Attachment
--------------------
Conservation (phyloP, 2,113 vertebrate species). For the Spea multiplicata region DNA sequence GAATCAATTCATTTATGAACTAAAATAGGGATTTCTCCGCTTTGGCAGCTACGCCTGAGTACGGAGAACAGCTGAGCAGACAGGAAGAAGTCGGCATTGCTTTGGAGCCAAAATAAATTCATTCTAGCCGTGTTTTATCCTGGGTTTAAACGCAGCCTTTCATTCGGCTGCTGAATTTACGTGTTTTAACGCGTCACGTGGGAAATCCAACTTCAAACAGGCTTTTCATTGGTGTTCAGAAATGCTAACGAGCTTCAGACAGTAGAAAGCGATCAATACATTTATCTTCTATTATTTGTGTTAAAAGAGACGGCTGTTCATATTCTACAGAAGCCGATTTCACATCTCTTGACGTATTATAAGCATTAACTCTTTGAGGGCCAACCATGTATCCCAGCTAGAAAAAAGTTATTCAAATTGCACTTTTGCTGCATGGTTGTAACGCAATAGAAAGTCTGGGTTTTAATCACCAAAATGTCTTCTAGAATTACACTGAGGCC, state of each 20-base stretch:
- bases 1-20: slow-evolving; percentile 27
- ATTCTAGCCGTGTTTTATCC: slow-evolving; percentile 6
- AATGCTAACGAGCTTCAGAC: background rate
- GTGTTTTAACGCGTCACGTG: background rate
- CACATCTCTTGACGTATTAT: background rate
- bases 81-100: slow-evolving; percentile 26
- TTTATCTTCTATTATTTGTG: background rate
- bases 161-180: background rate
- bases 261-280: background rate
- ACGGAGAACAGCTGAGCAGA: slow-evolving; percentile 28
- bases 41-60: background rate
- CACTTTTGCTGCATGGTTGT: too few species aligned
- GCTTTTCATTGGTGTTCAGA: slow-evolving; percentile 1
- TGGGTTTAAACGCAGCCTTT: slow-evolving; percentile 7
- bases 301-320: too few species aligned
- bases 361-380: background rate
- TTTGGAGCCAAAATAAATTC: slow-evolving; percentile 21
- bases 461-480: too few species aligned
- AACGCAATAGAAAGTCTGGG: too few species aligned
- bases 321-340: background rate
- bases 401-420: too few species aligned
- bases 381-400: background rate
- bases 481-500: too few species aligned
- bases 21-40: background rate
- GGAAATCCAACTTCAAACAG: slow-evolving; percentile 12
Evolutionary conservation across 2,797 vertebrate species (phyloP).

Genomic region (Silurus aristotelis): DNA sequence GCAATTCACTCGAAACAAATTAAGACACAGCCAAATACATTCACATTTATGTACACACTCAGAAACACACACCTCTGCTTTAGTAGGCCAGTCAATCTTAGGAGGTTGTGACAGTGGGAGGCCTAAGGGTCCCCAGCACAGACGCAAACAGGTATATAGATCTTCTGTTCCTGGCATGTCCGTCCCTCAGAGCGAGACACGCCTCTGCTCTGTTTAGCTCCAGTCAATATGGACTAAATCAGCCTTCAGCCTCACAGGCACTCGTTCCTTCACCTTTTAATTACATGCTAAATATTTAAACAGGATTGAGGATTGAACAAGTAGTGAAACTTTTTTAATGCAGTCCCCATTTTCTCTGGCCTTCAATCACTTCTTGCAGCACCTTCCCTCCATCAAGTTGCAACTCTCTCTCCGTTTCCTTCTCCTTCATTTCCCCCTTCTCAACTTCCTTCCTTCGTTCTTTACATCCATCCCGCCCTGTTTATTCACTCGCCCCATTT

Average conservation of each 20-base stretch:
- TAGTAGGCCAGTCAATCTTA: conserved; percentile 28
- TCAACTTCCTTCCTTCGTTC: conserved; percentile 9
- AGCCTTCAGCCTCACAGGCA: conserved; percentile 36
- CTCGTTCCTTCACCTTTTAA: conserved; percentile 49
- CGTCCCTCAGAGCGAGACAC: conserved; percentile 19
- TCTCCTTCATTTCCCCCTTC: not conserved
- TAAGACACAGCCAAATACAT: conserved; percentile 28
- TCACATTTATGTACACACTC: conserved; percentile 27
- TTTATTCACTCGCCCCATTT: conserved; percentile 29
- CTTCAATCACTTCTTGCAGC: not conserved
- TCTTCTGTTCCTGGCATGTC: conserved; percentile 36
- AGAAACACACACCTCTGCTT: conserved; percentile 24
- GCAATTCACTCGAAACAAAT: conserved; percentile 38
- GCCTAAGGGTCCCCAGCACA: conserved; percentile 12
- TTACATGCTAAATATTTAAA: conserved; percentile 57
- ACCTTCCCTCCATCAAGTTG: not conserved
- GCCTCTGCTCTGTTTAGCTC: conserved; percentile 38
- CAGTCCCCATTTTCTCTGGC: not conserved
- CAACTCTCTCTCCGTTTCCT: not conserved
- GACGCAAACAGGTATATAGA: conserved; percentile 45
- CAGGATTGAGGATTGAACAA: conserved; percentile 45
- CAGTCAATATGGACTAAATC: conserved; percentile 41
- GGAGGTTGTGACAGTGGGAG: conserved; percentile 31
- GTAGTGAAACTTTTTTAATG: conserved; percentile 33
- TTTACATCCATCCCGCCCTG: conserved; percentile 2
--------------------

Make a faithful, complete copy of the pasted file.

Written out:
Conservation (phyloP, 2,113 vertebrate species). For the Spea multiplicata region DNA sequence GAATCAATTCATTTATGAACTAAAATAGGGATTTCTCCGCTTTGGCAGCTACGCCTGAGTACGGAGAACAGCTGAGCAGACAGGAAGAAGTCGGCATTGCTTTGGAGCCAAAATAAATTCATTCTAGCCGTGTTTTATCCTGGGTTTAAACGCAGCCTTTCATTCGGCTGCTGAATTTACGTGTTTTAACGCGTCACGTGGGAAATCCAACTTCAAACAGGCTTTTCATTGGTGTTCAGAAATGCTAACGAGCTTCAGACAGTAGAAAGCGATCAATACATTTATCTTCTATTATTTGTGTTAAAAGAGACGGCTGTTCATATTCTACAGAAGCCGATTTCACATCTCTTGACGTATTATAAGCATTAACTCTTTGAGGGCCAACCATGTATCCCAGCTAGAAAAAAGTTATTCAAATTGCACTTTTGCTGCATGGTTGTAACGCAATAGAAAGTCTGGGTTTTAATCACCAAAATGTCTTCTAGAATTACACTGAGGCC, state of each 20-base stretch:
- bases 1-20: slow-evolving; percentile 27
- ATTCTAGCCGTGTTTTATCC: slow-evolving; percentile 6
- AATGCTAACGAGCTTCAGAC: background rate
- GTGTTTTAACGCGTCACGTG: background rate
- CACATCTCTTGACGTATTAT: background rate
- bases 81-100: slow-evolving; percentile 26
- TTTATCTTCTATTATTTGTG: background rate
- bases 161-180: background rate
- bases 261-280: background rate
- ACGGAGAACAGCTGAGCAGA: slow-evolving; percentile 28
- bases 41-60: background rate
- CACTTTTGCTGCATGGTTGT: too few species aligned
- GCTTTTCATTGGTGTTCAGA: slow-evolving; percentile 1
- TGGGTTTAAACGCAGCCTTT: slow-evolving; percentile 7
- bases 301-320: too few species aligned
- bases 361-380: background rate
- TTTGGAGCCAAAATAAATTC: slow-evolving; percentile 21
- bases 461-480: too few species aligned
- AACGCAATAGAAAGTCTGGG: too few species aligned
- bases 321-340: background rate
- bases 401-420: too few species aligned
- bases 381-400: background rate
- bases 481-500: too few species aligned
- bases 21-40: background rate
- GGAAATCCAACTTCAAACAG: slow-evolving; percentile 12
Evolutionary conservation across 2,797 vertebrate species (phyloP).

Genomic region (Silurus aristotelis): DNA sequence GCAATTCACTCGAAACAAATTAAGACACAGCCAAATACATTCACATTTATGTACACACTCAGAAACACACACCTCTGCTTTAGTAGGCCAGTCAATCTTAGGAGGTTGTGACAGTGGGAGGCCTAAGGGTCCCCAGCACAGACGCAAACAGGTATATAGATCTTCTGTTCCTGGCATGTCCGTCCCTCAGAGCGAGACACGCCTCTGCTCTGTTTAGCTCCAGTCAATATGGACTAAATCAGCCTTCAGCCTCACAGGCACTCGTTCCTTCACCTTTTAATTACATGCTAAATATTTAAACAGGATTGAGGATTGAACAAGTAGTGAAACTTTTTTAATGCAGTCCCCATTTTCTCTGGCCTTCAATCACTTCTTGCAGCACCTTCCCTCCATCAAGTTGCAACTCTCTCTCCGTTTCCTTCTCCTTCATTTCCCCCTTCTCAACTTCCTTCCTTCGTTCTTTACATCCATCCCGCCCTGTTTATTCACTCGCCCCATTT

Average conservation of each 20-base stretch:
- TAGTAGGCCAGTCAATCTTA: conserved; percentile 28
- TCAACTTCCTTCCTTCGTTC: conserved; percentile 9
- AGCCTTCAGCCTCACAGGCA: conserved; percentile 36
- CTCGTTCCTTCACCTTTTAA: conserved; percentile 49
- CGTCCCTCAGAGCGAGACAC: conserved; percentile 19
- TCTCCTTCATTTCCCCCTTC: not conserved
- TAAGACACAGCCAAATACAT: conserved; percentile 28
- TCACATTTATGTACACACTC: conserved; percentile 27
- TTTATTCACTCGCCCCATTT: conserved; percentile 29
- CTTCAATCACTTCTTGCAGC: not conserved
- TCTTCTGTTCCTGGCATGTC: conserved; percentile 36
- AGAAACACACACCTCTGCTT: conserved; percentile 24
- GCAATTCACTCGAAACAAAT: conserved; percentile 38
- GCCTAAGGGTCCCCAGCACA: conserved; percentile 12
- TTACATGCTAAATATTTAAA: conserved; percentile 57
- ACCTTCCCTCCATCAAGTTG: not conserved
- GCCTCTGCTCTGTTTAGCTC: conserved; percentile 38
- CAGTCCCCATTTTCTCTGGC: not conserved
- CAACTCTCTCTCCGTTTCCT: not conserved
- GACGCAAACAGGTATATAGA: conserved; percentile 45
- CAGGATTGAGGATTGAACAA: conserved; percentile 45
- CAGTCAATATGGACTAAATC: conserved; percentile 41
- GGAGGTTGTGACAGTGGGAG: conserved; percentile 31
- GTAGTGAAACTTTTTTAATG: conserved; percentile 33
- TTTACATCCATCCCGCCCTG: conserved; percentile 2